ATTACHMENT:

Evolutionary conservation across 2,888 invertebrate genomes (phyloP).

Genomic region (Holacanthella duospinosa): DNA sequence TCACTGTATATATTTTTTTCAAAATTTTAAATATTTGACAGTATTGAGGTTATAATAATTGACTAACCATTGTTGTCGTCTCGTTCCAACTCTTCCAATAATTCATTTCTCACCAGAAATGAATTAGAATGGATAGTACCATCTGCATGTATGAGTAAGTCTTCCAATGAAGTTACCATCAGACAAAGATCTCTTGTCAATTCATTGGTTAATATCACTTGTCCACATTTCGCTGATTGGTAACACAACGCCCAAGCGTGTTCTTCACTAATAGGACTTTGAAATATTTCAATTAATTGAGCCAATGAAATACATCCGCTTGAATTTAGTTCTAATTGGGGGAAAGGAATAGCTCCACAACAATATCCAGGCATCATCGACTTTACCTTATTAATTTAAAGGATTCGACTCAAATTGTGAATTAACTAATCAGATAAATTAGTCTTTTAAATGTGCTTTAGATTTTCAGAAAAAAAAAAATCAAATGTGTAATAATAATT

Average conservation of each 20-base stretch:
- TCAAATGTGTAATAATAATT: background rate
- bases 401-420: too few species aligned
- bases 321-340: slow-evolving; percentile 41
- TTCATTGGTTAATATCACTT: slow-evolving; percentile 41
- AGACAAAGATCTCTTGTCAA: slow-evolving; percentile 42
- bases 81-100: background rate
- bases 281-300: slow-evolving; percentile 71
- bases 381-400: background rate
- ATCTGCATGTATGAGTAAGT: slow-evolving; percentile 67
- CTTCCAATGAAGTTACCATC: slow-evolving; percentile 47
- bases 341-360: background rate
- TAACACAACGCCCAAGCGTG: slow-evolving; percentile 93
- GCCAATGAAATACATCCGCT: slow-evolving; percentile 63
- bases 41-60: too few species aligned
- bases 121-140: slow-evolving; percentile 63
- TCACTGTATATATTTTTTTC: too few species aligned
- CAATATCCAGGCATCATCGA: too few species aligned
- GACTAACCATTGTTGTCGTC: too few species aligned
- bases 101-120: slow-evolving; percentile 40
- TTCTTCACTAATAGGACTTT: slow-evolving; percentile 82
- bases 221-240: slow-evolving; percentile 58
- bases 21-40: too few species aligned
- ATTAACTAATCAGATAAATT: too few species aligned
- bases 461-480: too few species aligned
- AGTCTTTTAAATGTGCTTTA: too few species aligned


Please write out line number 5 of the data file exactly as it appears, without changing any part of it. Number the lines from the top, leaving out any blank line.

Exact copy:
- bases 401-420: too few species aligned